Recalling Sarvepalli Radhakrishnan’s encirching journey from being a professor at Mysore University to becoming the first Vice President of India.

In his autobiographical note Sarvepalli Radhakrishnan at the age of forty-nine, a la Hegel wrote, ‘a man makes up his account with life when he has a work that suits him and a wife whom he loves’. This implied that he regarded philosophy and its teaching in particular and education and research as the most suitable profession for him. Of course, it also implied that he loved his wife.

Soon after completing his M.A. degree from Christian College, Madras, he became a teacher in Presidency College, Madras. Because of his affable mannerism, he was very popular among the students. He would usually pat the shoulders and back of his students.

Radhakrishnan’s popularity as a teacher can be gauged from the send-off he was given by the students of Mysore University. On the day of his departure, the students brought a horse carriage without the horses. They decorated the carriage with flowers and requested Radhakrishnan to sit in it. They pulled and pushed the carriage all the way to the railway station which was five kilometres away from Maharaja College. Even the platform was packed with students and other admirers of the City.

In the year 1915, Gandhiji had returned from South Africa. He was already a celebrity. In Madras, he was staying with the famous journalist and publisher GA Natesan. Natesan invited Radhakrishnan who was then twenty-seven and lecturer in logic in the Presidency College for a meeting with Gandhiji. Radhakrishnan reported the proceedings of the meeting and termed it as ‘bad’. In those days, Gandhiji was advocating alternative medicine and health services.  

 “Gandhiji said to me, ‘Don’t drink milk, which is the essence of beef’. I replied ‘In that case, we are all cannibals. For we drink our mother’s milk, which (by the same logic) is the essence of human flesh’. The conversation then turned to medical relief. Gandhiji said, ‘Thousands of births took place in the jungle. They do not need any medical attention’. I said, ‘Thousands die in the jungle too’. Gandhiji then said, ‘How do you know?’ I also said, ‘How do you know?’ Natesan tried to ease the atmosphere by saying to Gandhiji, ‘Don’t you know he is a Professor of logic’.”

The second terse meeting between Gandhiji and Radhakrishnan took place in 1947. By that time Gandhiji had become an established and revered leader of Indians. Radhakrishnan too had become famous all over the world. Radhakrishnan had written his commentary on the Bhagavad Gita. He wanted to take permission from Gandhiji to dedicate his work to him. The meeting took place in Birla House. Gandhiji allowed Radhakrishnan to dedicate Bhagavad Gita to him as he knew that ‘you will not write anything unworthy’.

Gandhiji in those days was conducting his well-known and controversial experiments with brahmacharya – physical and spiritual celibacy. Gandhiji said, ‘I am your Arjuna, you are my Krishna. I am like Arjuna dharma sammudh acetah – confused’. With this prelude, Gandhiji put before Radhakrishnan the doubts regarding his theory behind the experiments he was carrying out. Gandhiji held the view that one could be said to have achieved perfect chastity in thought, word and deed if one can control his libido even when sharing the same bed with a person of the opposite sex. Gandhiji wanted Radhakrishnan’s opinion on this theory.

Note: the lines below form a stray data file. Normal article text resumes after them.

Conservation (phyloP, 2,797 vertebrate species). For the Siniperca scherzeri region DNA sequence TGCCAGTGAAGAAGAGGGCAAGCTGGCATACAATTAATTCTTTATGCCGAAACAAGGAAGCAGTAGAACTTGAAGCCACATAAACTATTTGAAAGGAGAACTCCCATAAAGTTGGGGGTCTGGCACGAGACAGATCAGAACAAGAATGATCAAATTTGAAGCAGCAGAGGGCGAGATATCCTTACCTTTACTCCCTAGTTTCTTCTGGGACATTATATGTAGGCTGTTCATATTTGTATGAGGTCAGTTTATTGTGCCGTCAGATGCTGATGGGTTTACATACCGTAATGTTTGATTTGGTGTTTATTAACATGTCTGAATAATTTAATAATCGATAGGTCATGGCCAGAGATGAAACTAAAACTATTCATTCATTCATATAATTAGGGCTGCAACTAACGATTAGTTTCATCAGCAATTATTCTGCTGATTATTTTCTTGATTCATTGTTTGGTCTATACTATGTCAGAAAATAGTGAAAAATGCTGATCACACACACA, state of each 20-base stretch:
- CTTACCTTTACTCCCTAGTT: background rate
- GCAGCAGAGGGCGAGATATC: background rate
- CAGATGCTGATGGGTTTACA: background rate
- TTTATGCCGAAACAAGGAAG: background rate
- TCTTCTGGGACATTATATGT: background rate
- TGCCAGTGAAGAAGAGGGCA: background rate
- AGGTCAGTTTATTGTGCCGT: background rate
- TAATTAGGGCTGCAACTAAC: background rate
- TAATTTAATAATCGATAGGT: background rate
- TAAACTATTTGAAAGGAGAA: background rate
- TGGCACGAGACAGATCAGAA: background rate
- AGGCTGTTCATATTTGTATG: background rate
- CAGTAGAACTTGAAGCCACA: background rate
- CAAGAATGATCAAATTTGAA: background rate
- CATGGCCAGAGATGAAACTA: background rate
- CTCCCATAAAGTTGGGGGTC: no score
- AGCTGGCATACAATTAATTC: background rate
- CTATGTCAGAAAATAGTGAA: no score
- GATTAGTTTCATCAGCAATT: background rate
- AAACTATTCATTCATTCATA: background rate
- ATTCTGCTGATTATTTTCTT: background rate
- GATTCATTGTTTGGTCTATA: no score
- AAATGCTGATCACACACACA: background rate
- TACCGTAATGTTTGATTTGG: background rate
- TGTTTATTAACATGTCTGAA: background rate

Radhakrishnan candidly replied in his characteristic teacher like manner and said that some social customs and conventions were essential for the community and that Gandhiji as the greatest leader of the Indian people should not discard them.

On the day of Radhakrishnan’s departure from Moscow where he was serving as Ambassador, to be the first Vice President of India, Radhakrishnan was told by the then Foreign Minister Vyshinski that Stalin would like to meet him. A meeting was arranged. Radhakrishnan informed Stalin that India has peacefully resolved the problem of its princes. Raising his right hand Stalin swooshed it with force as if it was a chopper and said ‘Liquidate Ambassador’, and repeated ‘Kulaks! Liquidate!’

Radhakrishnan replied to Stalin, ‘We have our history and tradition to guide us, and we will try to continue to follow our path of peace, and if we succeed it will be a lesson for other nations’. While departing Radhakrishnan in the way he treated his students patted Stalin on the shoulders and back and passed his hand over Stalin’s head. Radhakrishnan, while reminiscing about the meeting, said, “Stalin’s face looked somewhat bloated.” Stalin, in response to Radhakrishnan’s gesture, said, “You are the first person to treat me as a human being and not a monster. You are leaving us and I am sad. I want you to live long. I have not long to live.”

Radhakrishnan wished Stalin well and Stalin bade him farewell with moist eyes. This emotional display by Stalin was unprecedented. Stalin died after almost six months after the meeting.

Radhakrishnan showed his stern teacher like behaviour to Nehru also. In 1962 after the debacle with China Nehru, a resolution was passed by the cabinet for the removal of the then Defence Minister Menon. However, Nehru was reluctant to sack Menon. In his meeting with the President, Nehru requested Radhakrishnan to write to him advising the sack of Menon. Radhakrishnan sarcastically pointed out to Nehru that it would be like placing the cart before the horse. The constitution explicitly says that the President should take the decision on the advice of the Prime Minister. So, Nehru is reversing the roles. Nehru also saw the point and acted accordingly.   

The author is a former Professor of Philosophy, Delhi University, Delhi.